@mac7 

"Of" =/= "Have."

Just sayin'!

And perhaps you should ponder whether you presume to know entirely too much.  Using that logic, should we throw out We Thank Thee, O God, for a Prophet, as well?  (I don't have a reference, but one recent prophet said he thought of his predecessors in the role each time the song was sung.)  As has been pointed out, Joseph Smith had every reason to tell W.W. Phelps, the author of Praise to the Man, to take a long walk off of a short pier (preferably while wearing heavy boots) when the latter sought reconciliation with him, yet he didn't do so.  Certainly, Brother Phelps had every reason to extol Brother Joseph's magnanimity.  Any member of the Church of Jesus Christ with a reasonably well functioning brain ought to know that Joseph Smith, or any other leader of the Church of Jesus Christ (see what I did there? ;)) is of value to members of the Church of Jesus Christ (see what I did there? ;)) only insofar as he leads the members of the Church of Jesus Christ (see what I did there? ;)) to Jesus Christ

As for this work that you are absolutely convinced should be part of the hymnody of the Church of Jesus Christ of Latter-day Saints, it's a pity that Brother Joseph's prophetic gifts failed him so completely that he wasn't able to persuade Emma to include the song in the original hymnbook of the Church of Jesus Christ of Latter-day Saints, even though, apparently, it wasn't even written until about 140 years after that first collection of Latter-day Saint hymns was published.  And if Praise to the Man upsets you, Doctrine and Covenants 135 (which is a part of our canon, for goodness' sake!) ought to send you to the absolute heights of apoplexy! :shok: :blink: :huh: 

 

 

My brother I used the Hym "He could of called ten thousand Angels" not because I sought to have it included in the LDS hymnal, but of its contents concerning our Great God and Saviour Jesus of Nazerath, of His sufferings and death apon the cross to atone for mankinds sins.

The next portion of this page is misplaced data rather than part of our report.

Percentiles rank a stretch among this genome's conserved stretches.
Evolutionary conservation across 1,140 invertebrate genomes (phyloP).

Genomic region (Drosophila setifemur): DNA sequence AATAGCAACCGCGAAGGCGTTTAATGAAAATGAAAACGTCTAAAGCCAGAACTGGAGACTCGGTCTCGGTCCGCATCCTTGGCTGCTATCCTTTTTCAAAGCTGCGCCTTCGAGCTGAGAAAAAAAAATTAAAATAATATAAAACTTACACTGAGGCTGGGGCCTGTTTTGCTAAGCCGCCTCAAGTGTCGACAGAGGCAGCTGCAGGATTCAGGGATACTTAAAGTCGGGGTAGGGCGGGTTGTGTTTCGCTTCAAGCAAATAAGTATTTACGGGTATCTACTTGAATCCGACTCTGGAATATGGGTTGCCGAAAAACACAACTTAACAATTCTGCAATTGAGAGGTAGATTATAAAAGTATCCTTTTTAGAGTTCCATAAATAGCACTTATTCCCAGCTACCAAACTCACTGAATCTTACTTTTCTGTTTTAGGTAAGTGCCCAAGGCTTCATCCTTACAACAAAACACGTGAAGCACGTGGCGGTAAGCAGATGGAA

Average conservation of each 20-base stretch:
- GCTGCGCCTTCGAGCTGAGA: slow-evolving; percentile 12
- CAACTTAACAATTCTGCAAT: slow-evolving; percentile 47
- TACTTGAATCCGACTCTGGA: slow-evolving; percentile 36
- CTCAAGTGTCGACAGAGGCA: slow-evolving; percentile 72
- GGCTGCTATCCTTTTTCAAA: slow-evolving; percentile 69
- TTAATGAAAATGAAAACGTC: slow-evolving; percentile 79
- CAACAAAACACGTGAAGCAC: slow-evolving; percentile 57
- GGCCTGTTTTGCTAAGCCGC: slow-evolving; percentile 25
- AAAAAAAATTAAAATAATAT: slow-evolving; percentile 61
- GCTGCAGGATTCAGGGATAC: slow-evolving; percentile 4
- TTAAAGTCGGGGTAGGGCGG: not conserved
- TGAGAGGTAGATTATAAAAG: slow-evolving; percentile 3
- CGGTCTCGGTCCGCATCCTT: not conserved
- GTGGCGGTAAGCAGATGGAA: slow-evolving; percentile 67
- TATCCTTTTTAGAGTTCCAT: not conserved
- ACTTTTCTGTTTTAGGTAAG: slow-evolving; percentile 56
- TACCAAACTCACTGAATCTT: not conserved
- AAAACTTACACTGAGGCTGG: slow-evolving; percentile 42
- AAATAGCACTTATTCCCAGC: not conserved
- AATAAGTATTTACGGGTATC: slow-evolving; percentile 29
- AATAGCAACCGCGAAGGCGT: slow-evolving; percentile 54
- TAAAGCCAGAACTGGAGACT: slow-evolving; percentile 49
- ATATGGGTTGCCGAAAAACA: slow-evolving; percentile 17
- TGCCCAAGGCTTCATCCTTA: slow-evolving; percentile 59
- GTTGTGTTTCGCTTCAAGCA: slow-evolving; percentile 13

What our God did for us there, no Angel, no power from on high, no prophet , nor any thing in the universe, both seen or unseen could of done for us what our Lord Jesus done for us apon said Cross....

If one truly had a testimony of our Saviour, one would like me would of wept reading the words of that song that speaks of our Saviours suffering and bowed the knee and confessed along with me that Jesus is Lord and that all praise, honor and glory should be to Him and him alone.

Joseph being a True Prophet of the Lord would of bowed the knee gladly with me and acknowlegded that all glory, honour power and praise belonged to Christ Jesus.

For a Prophets most sacred juty, yes his great joy is to bear Witness that Jesus is the Lord, the God and Saviour of all mankind and that we must worship him with all our might, mind and strength and give Him the glory and praise...

 

For we mortals are but frail sinners, saved by the undeserved mercy of that Holy God, and are but by said grace but tools in the Saviours hands, if we should boast or show forth praise then let it be to the One that hung apon the cross for us....

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1 hour ago, mac7 said:

If you truly had a testimony of our Saviour, you like me would of wept reading the words of that song that speaks of our Saviours suffering and bowed the knee and confessed along with me that Jesus is Lord and that all praise, honor and glory should be to Him and him alone.

Making testimony tests (poster must do or do not something like you do to be truly faithful, Christian, Christlike, etc) is not board appropriate or life appropriate imo. It is God who establishes such things and he understands the heart as well as the variety of all his children...and who I believe rejoices in our differences. 
 

And I have never seen a commandment that we cry on cue to certain songs or even circumstances.

Edited by Calm